Tuesday, December 05, 2006
The current version of Bee Docs' Timeline displays events like this:
The event label gets one line and the date gets one line. This design is very simple and elegant. If the event only has one date like the one show here does, then the label and the date are next to each other. If there is a date range, then a horizontal line representing the length of the event goes between the label and date (more spacing is added to accommodate the line).
The automatic layout feature of Bee Docs' Timeline only needs to know the length and height of the total event to avoid collisions.
The single line approach works very well for many people but it isn't flexible for handling very long event names. Really long event names are hard to read on a single line and can cause collisions that the auto-layout system isn't able to handle.
So, the next version of Timeline (T2) will handle line wrapping for events. It might look something like this:
It seems like a simple thing, but it will actually be quite complex to make the auto-layout choose good widths for events in addition to finding the best height to avoid collisions. I could let users choose event widths, but the whole point of Bee Docs' Timeline is that users only need to worry about entering data and the software will do a good job of drawing the timeline.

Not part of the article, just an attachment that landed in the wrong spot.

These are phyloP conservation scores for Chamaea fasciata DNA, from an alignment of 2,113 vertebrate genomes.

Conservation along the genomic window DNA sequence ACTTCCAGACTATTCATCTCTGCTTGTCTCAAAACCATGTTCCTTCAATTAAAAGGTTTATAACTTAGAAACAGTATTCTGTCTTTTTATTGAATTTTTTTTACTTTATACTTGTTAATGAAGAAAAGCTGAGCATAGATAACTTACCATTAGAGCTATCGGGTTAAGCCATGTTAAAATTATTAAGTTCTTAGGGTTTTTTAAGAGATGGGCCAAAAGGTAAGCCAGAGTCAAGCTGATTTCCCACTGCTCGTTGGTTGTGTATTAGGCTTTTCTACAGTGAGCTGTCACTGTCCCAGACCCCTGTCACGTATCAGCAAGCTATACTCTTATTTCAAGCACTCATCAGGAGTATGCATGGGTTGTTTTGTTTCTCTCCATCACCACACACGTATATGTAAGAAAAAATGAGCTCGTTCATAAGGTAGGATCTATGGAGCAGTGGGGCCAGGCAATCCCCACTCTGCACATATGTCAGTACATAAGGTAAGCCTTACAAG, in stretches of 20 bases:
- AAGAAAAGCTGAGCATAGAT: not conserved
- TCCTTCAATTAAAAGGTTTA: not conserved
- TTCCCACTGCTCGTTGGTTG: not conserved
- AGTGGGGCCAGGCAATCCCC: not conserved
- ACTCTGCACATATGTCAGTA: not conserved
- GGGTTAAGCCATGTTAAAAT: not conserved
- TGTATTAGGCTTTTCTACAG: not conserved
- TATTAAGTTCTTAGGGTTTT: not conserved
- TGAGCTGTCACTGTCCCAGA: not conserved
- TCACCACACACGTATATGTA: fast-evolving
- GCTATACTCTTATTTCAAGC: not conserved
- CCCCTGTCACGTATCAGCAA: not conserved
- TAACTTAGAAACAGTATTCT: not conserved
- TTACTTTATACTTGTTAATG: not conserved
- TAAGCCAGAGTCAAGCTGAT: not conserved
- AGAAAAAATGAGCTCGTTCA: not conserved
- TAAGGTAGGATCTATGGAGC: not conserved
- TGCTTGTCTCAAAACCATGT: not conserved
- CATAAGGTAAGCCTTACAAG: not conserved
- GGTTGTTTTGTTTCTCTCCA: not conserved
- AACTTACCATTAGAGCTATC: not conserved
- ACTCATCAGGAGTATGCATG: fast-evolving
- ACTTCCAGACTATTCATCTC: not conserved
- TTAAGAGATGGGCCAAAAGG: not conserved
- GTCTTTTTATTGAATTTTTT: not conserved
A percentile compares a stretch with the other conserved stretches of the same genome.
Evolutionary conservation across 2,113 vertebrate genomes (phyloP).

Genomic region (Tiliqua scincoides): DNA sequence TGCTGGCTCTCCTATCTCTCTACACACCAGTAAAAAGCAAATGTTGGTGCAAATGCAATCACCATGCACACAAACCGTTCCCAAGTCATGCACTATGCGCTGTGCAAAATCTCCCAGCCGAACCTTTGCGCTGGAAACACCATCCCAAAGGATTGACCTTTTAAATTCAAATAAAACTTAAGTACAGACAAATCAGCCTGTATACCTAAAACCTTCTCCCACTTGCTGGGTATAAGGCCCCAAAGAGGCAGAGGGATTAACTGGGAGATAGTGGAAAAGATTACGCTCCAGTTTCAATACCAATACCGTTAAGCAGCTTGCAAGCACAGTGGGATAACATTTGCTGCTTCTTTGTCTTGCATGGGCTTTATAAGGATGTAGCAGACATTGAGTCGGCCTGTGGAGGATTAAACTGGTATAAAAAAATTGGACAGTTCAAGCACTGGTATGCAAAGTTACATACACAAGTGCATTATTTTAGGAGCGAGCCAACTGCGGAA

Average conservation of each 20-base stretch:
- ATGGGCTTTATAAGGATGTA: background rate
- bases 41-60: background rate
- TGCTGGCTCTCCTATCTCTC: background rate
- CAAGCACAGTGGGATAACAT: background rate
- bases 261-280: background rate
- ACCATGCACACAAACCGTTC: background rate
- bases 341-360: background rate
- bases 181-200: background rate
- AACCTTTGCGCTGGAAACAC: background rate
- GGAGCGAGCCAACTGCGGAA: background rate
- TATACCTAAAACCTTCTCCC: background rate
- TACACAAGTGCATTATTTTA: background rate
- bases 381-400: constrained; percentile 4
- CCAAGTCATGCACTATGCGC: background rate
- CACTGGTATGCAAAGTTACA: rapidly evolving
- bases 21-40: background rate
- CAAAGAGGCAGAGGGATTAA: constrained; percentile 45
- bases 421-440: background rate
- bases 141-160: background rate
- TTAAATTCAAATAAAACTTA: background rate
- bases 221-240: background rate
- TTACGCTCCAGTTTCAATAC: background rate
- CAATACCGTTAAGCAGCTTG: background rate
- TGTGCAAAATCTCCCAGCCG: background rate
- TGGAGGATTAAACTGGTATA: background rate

Another popular feature request is the addition of a notes field. An event with a label and notes (both line wrapping) may look something like this:
Notes add another layer of complexity to the layout because they could be of any length (an extreme example would be an entire book). The software is going to have to make good decisions about line wrap, width, vertical placement, and the length of the notes to show when all the events are being placed on the page.
If I do my job well enough, users won't have to think of any of this, it will just happen "magically" and people's timelines will look like a million bucks with minimal effort on their part.
DISCLAIMER: These are early designs, drawn using Apple's Keynote software. The end product might be very different, but they give you an idea of my thoughts toward T2 so far.